After Peterkin writes him a letter, Jack joins the two, they leave for Africa. The three attend an elephant hunt. All kinds of animals are shot, killed and stuffed, the action is interspersed with sometimes serious, sometimes jocular conversation. Ralph theorises at length on "muffs", which he defines as boys who are too gentle and mild and should be made to undergo physically challenging training. Trading habits in this part of Africa are discussed: trade between the jungle and the coast is done via all the intermediary tribes, a cumbersome and expensive way of doing business; the trader who explains this to Ralph is a friend of missionary efforts: when the natives are ruled by their "abominable superstitions", they become "incarnate fiends, commit deeds of cruelty that make one's blood run cold to think of". In addition, the trader argues that missionary work and trade should join to improve the fate of Africa: "No good will be done in this land, to any great extent, until traders and missionaries go hand in hand into the interior, the system of trade is remodelled".
In the village of King Jambai, the hunters are well received, but problems arise when a young woman, betrothed to Makarooroo, their English-speaking guide, is judged by the village's "fetishman" to be responsible for an illness of the king's, she is to die. The hunters help spring her from her jail, in the melee that accompanies their escape two natives are killed: Jack trips one who falls to an accidental death in a pit, Makarooroo kills another, they hide the woman a few days with Mbango, the king of another tribe. Peterkin shoots an elephant, but a further hunting adventure goes badly for Jack, who went giraffe hunting by himself but is injured by a rhinoceros. To recuperate the hunters spend a few weeks in the village of another tribe, ruled by a relative of King Jambai; the plot for the second half of the book involves a slave trader, whom the three hunters and their guide pursue for weeks to prevent the trader and his gang from taking over and enslaving Mbango's people. They are too late, Makarooroo's fiance is among the captured.
When the trader attacks Jambai's village the three organise the defences and defeat the attackers. It is a bloodless affair since Jack has ensured that the first volley from Jambai's riflemen consists of wadded paper, intended to scare off the attackers without killing them. In addition, Peterkin dresses up in a colourful outfit and stands on top of a hill and setting off fireworks. However, when Ralph attacks the trader's camp, he manages to scare off the now-liberated slaves, another weeks-long pursuit ends with the happy reunion of Makarooroo and his fiance, who head down to the coast to get married. After the three take receipt of their stuffed trophies, intended for British museums and schools, they head home, with Ralph and Peterkin saying farewell: "Farewell," said I, as we leaned over the vessel's side and gazed sadly at the receding shore --- "farewell to you, kind missionaries and faithful negro friends." "Ay," added Peterkin, with a deep sigh, "and ye monstrous apes. The interest in gorillas among Ballantyne's contemporaries is explained by what the resemblance between the great apes and men had to say about evolution.
Ballantyne had long been interested in various theories of evolution, an interest evident in The Coral Island and other books: natural and Social Darwinism form a scientific and social background for that novel. Ideas published in Darwin's Origin of Species were in broad circulation before the book's 1859 publication, The Coral Island reflects the prevalent view of evolutionary theory. Besides Darwin himself, Ballantyne had been reading books by Darwin's rival Alfred Russel Wallace, in publications acknowledged the naturalist Henry Ogg Forbes; the gorilla, knowledge of, first spread in Europe in 1847, was responsible for further speculation in England about the evolutionary status of humans. In fact, many exploratory accounts by Westerners, as was argued by Jennifer Dickenson, "are permeated with'gothic tropes—boundary transgressions, dark doubles, haunting pasts, threats of regression—in order to play upon Victorian anxieties about the origins of man' in the aftermath of the public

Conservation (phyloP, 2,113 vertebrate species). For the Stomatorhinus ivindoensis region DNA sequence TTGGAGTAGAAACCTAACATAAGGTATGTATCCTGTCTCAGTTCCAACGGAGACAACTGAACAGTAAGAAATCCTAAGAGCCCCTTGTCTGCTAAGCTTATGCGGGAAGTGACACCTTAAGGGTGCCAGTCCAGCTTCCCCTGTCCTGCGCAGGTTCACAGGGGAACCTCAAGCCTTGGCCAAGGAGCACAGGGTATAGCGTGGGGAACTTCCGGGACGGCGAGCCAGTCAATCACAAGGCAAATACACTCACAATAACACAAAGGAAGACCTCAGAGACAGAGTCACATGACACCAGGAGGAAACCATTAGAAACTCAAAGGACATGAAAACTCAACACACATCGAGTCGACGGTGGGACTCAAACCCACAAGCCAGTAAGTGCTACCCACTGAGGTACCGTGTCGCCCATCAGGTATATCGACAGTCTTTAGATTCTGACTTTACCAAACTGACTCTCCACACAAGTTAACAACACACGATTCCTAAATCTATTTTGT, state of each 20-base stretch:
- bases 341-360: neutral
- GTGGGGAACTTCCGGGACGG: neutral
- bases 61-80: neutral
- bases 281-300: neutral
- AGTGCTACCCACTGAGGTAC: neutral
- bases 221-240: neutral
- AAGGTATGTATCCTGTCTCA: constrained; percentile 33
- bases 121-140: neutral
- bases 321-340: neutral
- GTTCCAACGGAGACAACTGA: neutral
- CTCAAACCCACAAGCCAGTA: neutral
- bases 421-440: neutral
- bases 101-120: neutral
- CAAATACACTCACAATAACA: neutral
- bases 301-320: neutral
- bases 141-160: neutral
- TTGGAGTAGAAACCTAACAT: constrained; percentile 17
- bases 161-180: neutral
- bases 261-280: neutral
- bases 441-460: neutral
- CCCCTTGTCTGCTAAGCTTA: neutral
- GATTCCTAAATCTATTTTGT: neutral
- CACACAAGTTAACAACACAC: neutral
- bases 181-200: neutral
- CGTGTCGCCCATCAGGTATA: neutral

Elizabeth Liddell was an amateur British artist specialising in pastel portraits. She was wife of Robert Hodshon Cay, mother of John Cay, mother-in-law of John Clerk-Maxwell of Middlebie and grandmother of James Clerk Maxwell, she was born on 22 February 1770. She was the daughter of John Liddell of Dockwray Square in Jane Hubback, her father is thought to have been a ship-owner establishing the naval link to her future husband. She married Robert Hodshon Cay, a noted Scottish judge, in 1789, she studied under a fellow British artist. From him, she learned to paint portraits, she had contact with Sir Henry Raeburn, known to have painted both her husband Robert and her mother. William Bewick is known to have painted her sister, Barbara. In 1797 she is recorded as having an adult baptism at the Charlotte Chapel in Rose Street, Edinburgh indicating conversion to the Baptist Church. Following the death of her husband Robert in 1810, she continued to live in the family home until death, her son John Cay shared the house until around 1825, before moving to 5 South East Circus Place to the north.
She died in Edinburgh on 27 October 1831. She is buried in Restalrig Churchyard, just north of the church. While other works undoubtedly exist the only portraits of known named persons exist as a group at the James Clerk Maxwell Museum at 14 India Street in Edinburgh. Self-portrait John Cay Jane Cay Frances Cay Robert Dundas Cay Other more vague works include: Portrait of the blacksmith Her box of art materials is held by the Victoria and Albert Museum in London; the box proves her pastel work was applied by brush rather than in stick form. She married Robert Hodshon Cay of North Charlton in Edinburgh in 1789, they had nine children, including: John Cay Frances Hodshon Cay Robert Dundas Cay